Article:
16 December - 2014
DJ Promotion – Pt. 1 By: Help For Bands, 0 Comments

Promoting yourself a as a DJ is a vital aspect of getting your self gigs. Without this, no one will know you outside of your immediate circle and will restrict how fast you can expand. Perfecting your DJ promotion will have a huge impact.

DJ Mix

This needs to be perfect. Collate a selection of your favourite tracks that you evoke a sense of professionalism and a desire to dance. If you get bored partway through your mix, so will your listeners, and incidentally, turn it off. Aim for 40-60 minutes in length, any shorter and it will not be enough, and any longer people can get bored.

The style of music you play gives a huge indication of the type of DJ you are. Be aware that when looking for a DJ slot, promoters will most likely be looking for a ‘warm-up’ DJ. So avoid all those ‘big hits’, as they will have most probably already been heard, and not what the promoter is seeking.

Once recorded, you need to start sending it out to people. Start by uploading it to the relevant DJ mix websites (Mixcloud, MixCrate, Mix.DJ, House-Mixes.com, Soundcloud). It may be best to upload your mixes to as many different websites as possible to increase your potential listener-base.

Well done, you now have a good piece of DJ promotion material that you can use to raise your profile. There is more that can be done though. Radio stations are a useful way to advertise that can get you heard by potentially a lot of people. As a new DJ, you are best approaching online radio stations with your mix and try to engage with them in conversation. Sometimes radio stations do live streams of DJ’s playing for their radio show. So with a few good conversations with the promoter, could get you in there.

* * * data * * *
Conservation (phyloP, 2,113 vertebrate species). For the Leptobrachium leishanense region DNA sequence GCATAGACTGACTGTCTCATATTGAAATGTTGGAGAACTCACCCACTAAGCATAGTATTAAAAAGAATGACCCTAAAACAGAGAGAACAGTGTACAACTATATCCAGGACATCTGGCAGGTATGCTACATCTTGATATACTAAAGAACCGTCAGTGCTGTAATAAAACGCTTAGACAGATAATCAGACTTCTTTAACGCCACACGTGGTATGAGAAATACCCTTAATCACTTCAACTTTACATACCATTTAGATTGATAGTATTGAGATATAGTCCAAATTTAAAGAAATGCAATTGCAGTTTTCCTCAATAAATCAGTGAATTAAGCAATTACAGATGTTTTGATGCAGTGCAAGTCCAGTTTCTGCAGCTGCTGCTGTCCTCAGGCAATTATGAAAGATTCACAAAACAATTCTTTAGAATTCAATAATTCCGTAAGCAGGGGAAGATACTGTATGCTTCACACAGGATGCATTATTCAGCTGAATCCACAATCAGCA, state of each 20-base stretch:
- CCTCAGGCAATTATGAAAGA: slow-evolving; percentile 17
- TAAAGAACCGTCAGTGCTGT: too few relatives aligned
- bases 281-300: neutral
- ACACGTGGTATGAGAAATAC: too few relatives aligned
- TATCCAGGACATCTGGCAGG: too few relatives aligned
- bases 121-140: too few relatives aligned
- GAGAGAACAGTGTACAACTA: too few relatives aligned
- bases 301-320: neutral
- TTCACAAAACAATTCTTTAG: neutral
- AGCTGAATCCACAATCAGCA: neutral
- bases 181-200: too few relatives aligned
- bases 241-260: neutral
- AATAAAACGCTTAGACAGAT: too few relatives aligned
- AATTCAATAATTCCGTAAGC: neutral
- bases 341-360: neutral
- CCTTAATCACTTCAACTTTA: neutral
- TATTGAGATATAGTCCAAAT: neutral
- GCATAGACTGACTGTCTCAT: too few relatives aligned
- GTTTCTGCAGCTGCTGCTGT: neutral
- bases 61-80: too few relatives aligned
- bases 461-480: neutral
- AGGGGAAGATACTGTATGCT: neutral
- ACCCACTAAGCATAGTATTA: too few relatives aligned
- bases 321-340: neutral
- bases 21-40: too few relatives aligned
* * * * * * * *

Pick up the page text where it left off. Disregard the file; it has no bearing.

Get Out There

Then the first thing any new Dj can do is get out there and meet people. Get searching on social media for club nights, and add the club promoters as friends. Once added, start talking to them and ask them about their night, the type of music that they are into etc. Don’t go straight in for the sales pitch, hold back and get to know them first, make your self familiar. If you are around when their next club night is on, get down there and show your face. If you accidentally ‘bump’ into the promoter and start a conversation, there is nothing wrong with that, just make sure you find the right moment.

Make sure you fit the ‘image’ that night is putting on (each genre has its own). Try to dress accordingly, first impressions count. Once you get to know a few people either through social media or in person, then it may be appropriate to send them your latest mix and ask them what they think of it. Be respectful, there is an unspoken rule whilst at a club night not to start handing out other promo flyers. The same applies to your own mix CD’s without being asked for it.

Join Facebook groups that are involved in the music scene within your local area. Again, don’t go straight in with the sales pitch as this can put people off.


A lot of DJ’s produce their own music, and this gets them a lot of kudos and incidentally a lot more gigs. This is not easy to do and some people are naturally good at it, whilst others take a lot longer to get the selves to a professional standard.

Only do this if you have an interest in producing and hearing your own music, forcing it won’t work. If you struggle at first, have a go at remixing some of your favourite tracks and seeing where that gets you. If you do get to a stage where your production is of a good standard, it can be a good idea to post it around.